Super Swiss

When designing the catalogue for publishing prize The Most Beautiful Swiss Books 2014, Zurich’s Studio NOI tasked seventeen photographers to create an artistic portrait of each winning tome. Here are our favourites.

The Most Beautiful Swiss Books award does what it says on the tin by offering annual recognition of the country’s top publishing endeavours. From books about experimental musicians to catalogues for the Bahrain pavilion at Venice’s Architecture Biennial, this year’s winners demonstrate excellence in both concept and execution.

The prize’s accompanying catalogue (this year designed by Zurich’s Studio NOI) also goes out of its way to showcase the ingenuity of these publications by similarly thinking outside of the books in terms of how it showcases the winners. This year Studio NOI asked seventeen photographers to present a portrait of each of the winning entries, inspired by the book’s content, concept and design. Here are five of our favourite images accompanied by some words from the judges, kindly recorded by Tan Wälchli.

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Andy Guhl. Ear Lights, Eye Sounds. Expanded Cracked Everyday Electronics

Andy Guhl. Ear Lights, Eye Sounds. Expanded Cracked Everyday Electronics

This book about the experimental musician Andy Guhl at first looks loud and somewhat confusing, but this is part of its programmatic intent. It is a reference to Guhl’s musical credo: for four decades he has often moved on the border between music and noise with his disassembled and rewired everyday electronic devices. In addition, two important design decisions remind the reader that a book, like live music, has a temporal dimension: the left-hand pages show full-bleed still images from audiovisual performances by Guhl, creating a strong rhythm as one of leafs through; and on the right-hand pages, a continuous stream of various images and texts flows from top to bottom in a seemingly mechanical layout. On these pages, the unusual paper, reminiscent of carbon paper, is extremely susceptible to the traces of being touched and scratched. The inevitable rapid wear on the volume, particularly on the cover, transforms each book into a unique art object.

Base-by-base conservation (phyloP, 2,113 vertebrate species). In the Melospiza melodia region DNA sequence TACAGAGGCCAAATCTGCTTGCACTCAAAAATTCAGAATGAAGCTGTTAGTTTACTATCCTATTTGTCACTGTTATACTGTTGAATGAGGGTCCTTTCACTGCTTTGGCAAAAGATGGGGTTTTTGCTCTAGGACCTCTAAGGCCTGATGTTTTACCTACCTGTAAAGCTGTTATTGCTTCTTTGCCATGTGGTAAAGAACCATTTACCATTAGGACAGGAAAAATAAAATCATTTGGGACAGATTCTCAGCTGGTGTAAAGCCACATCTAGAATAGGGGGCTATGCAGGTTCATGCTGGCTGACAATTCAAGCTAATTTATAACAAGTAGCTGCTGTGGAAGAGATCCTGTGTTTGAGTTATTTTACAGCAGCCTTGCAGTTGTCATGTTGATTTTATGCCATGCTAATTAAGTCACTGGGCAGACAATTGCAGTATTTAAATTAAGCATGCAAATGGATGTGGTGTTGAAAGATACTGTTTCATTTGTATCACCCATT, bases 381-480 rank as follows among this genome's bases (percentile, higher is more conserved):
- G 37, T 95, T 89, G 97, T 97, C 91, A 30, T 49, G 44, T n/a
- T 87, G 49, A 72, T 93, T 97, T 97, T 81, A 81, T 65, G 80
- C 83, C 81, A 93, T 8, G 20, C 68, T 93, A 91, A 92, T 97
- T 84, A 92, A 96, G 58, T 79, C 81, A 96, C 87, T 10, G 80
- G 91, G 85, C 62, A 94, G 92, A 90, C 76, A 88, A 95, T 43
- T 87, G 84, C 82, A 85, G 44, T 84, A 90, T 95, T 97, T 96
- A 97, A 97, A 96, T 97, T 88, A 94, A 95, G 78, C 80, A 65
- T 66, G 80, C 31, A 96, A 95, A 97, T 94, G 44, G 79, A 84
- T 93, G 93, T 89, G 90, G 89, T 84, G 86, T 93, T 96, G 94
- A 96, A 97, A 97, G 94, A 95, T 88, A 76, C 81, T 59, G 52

Editors: Andy Guhl, Tabea Guhl, Flurina ans Gianni Paravicini; Design: Krispin Hee and Salome Schmuki; Publisher: Edizioni Periferia; Photographed by Jiajia Zhang.

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Fundamentalists and Other Arab Modernisms. Architecture from the Arab World 1914–2014

Fundamentalists and Other Arab Modernisms. Architecture from the Arab World 1914–2014

The catalogue for the Kingdom of Bahrain’s pavilion at the Venice Architecture Biennial creates a convincing effect thanks to a nonchalant manner of handling heterogeneous picture material: 100 buildings are presented in chronological order on 100 pages. They are documented with one to four black-and-white illustrations of widely varying types and origins, each printed on a light yellow background rectangle and arranged non-hierarchically on the page. Although the varying formats and arrangements are oriented on a grid, this is done so subtly that the predominant impression is one of intuitive composition. The pictures almost appear to be dancing and each double-page spread is both surprising and successful. In the text section that follows, with Arabic on the left-hand page and English on the right, the typography of the two writing systems seems surprisingly similar. One spectacular detail is the only four-colour photo in the book, which appears as if at random on one of the picture spreads. The book’s spine, which is completely covered with smalltype text, is also very fine.

Editor: Noura Al Sayeh, Bahrain Ministry of Culture; Design: Jonathan Hares; Publisher: Bahrain Ministry of Culture and Arab Center for Architecture. Photographed by Jason Evans.